Is Reverse Osmosis Water Bad For You?

Reverse osmosis is a common method of water filtration that can be used in your home. Instead of having a filter attached to your faucet, this system is installed under your kitchen sink. That way, when you turn on your faucet you’re getting fresh filtered water.

It sounds like a simple solution, but the World Health Organization (WHO) has released information showing the potential risks of demineralized water (or RO water).

When that type of information comes from a well-established government organization, it’s understandable that people react with caution. There are advantages and disadvantages to drinking reverse osmosis water, so you need to be informed.

At the end of the day, reverse osmosis water is not bad for you.

Reverse Osmosis Information

But, we will let you decide based on our research. So, let’s first learn all about the process of reverse osmosis, what it does, and what type of water it produces.

What Is Reverse Osmosis Water?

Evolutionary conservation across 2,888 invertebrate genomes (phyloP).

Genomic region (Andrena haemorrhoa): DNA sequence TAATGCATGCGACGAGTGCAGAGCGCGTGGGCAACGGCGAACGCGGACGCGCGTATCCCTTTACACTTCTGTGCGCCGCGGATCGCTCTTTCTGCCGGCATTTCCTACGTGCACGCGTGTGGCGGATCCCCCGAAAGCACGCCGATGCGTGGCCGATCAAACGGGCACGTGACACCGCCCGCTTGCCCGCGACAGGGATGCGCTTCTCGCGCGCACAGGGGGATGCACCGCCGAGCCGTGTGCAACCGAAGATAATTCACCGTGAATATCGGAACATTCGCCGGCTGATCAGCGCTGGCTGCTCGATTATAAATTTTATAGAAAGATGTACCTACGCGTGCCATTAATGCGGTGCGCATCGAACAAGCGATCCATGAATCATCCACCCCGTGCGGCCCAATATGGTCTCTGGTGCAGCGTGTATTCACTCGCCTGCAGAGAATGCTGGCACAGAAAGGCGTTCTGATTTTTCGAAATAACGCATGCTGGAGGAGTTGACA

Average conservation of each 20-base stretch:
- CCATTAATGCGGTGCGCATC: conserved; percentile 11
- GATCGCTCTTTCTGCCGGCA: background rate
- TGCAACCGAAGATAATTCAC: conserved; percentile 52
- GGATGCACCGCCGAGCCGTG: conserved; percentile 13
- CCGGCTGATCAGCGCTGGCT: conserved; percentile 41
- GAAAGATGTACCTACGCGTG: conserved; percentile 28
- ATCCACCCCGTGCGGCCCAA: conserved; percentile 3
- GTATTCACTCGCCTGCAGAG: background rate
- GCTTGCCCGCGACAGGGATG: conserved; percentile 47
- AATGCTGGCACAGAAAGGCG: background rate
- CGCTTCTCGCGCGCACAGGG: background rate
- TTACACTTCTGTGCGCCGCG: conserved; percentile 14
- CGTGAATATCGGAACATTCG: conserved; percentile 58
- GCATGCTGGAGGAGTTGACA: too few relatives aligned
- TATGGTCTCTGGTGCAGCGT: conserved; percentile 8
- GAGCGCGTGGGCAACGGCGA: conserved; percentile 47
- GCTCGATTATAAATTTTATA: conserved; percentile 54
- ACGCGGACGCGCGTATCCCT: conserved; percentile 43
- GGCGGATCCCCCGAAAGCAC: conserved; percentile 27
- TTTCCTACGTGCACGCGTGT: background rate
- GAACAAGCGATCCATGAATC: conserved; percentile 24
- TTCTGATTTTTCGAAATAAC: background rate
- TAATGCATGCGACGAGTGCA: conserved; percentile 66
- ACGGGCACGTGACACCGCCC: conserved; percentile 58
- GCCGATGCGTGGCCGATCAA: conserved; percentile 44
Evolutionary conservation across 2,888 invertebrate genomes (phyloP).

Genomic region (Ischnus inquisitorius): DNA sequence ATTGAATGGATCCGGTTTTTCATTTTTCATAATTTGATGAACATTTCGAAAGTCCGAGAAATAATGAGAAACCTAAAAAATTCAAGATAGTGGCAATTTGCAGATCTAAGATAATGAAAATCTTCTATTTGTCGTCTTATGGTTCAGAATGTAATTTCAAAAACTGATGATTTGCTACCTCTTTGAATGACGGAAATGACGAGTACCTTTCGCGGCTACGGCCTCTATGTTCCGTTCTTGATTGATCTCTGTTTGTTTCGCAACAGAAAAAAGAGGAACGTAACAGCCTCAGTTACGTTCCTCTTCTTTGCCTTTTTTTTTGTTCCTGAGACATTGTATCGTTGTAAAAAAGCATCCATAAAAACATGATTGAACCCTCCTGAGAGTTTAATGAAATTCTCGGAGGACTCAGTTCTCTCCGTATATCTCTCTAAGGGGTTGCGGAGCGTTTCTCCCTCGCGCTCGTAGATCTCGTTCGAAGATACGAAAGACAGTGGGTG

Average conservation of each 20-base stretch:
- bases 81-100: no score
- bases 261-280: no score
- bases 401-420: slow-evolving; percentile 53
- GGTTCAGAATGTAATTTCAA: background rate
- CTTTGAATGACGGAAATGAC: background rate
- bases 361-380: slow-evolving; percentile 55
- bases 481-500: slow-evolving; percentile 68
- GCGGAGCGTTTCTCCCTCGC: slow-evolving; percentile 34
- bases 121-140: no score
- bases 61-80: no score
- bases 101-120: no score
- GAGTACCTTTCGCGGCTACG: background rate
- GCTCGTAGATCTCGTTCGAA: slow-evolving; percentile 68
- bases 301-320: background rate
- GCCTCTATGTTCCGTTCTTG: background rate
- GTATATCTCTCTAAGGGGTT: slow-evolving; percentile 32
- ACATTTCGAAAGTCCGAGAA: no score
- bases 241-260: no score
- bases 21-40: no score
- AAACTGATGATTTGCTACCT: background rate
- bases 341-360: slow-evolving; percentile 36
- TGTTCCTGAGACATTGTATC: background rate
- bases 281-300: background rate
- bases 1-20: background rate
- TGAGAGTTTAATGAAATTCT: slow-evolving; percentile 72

Reverse osmosis water has been filtered using the process of reverse osmosis. This system uses several different filters to ensure all contaminants are removed from the water before you use it for drinking, cooking, bathing, and other chores around your home.

Osmosis is a process when diluted solutions passively flow through semipermeable membranes into more concentrated solutions. For example, plant roots use osmosis when they pull water up from the soil.

Reverse osmosis is the opposite of this process. You start with a highly concentrated solution, like saltwater, and use filters to make it a lower concentrated solution. Instead of being passive, it requires pressure to push water through filters to eliminate impurities.

First, a sediment pre-filter extracts large particles and pushes the water through to the next filter, which is an activated carbon filter. These filters remove gases and chemicals from the water. Lastly, the water flows through a semipermeable membrane which catches smaller particles as the water flows through the post-filter and out of the faucet.

The pores in the filters are so small that only water molecules can fit through. To give you an idea of how small, feel a strand of your hair. Your hair is about 100 microns wide. A pore in a reverse osmosis filter is about one micron wide.

The water you’re left with is the freshwater solution. Contaminants that are removed from the water are held back in the reverse osmosis chamber in a solution called brine. The brine flows down the drain with other water waste.

What Does Reverse Osmosis Remove From Water?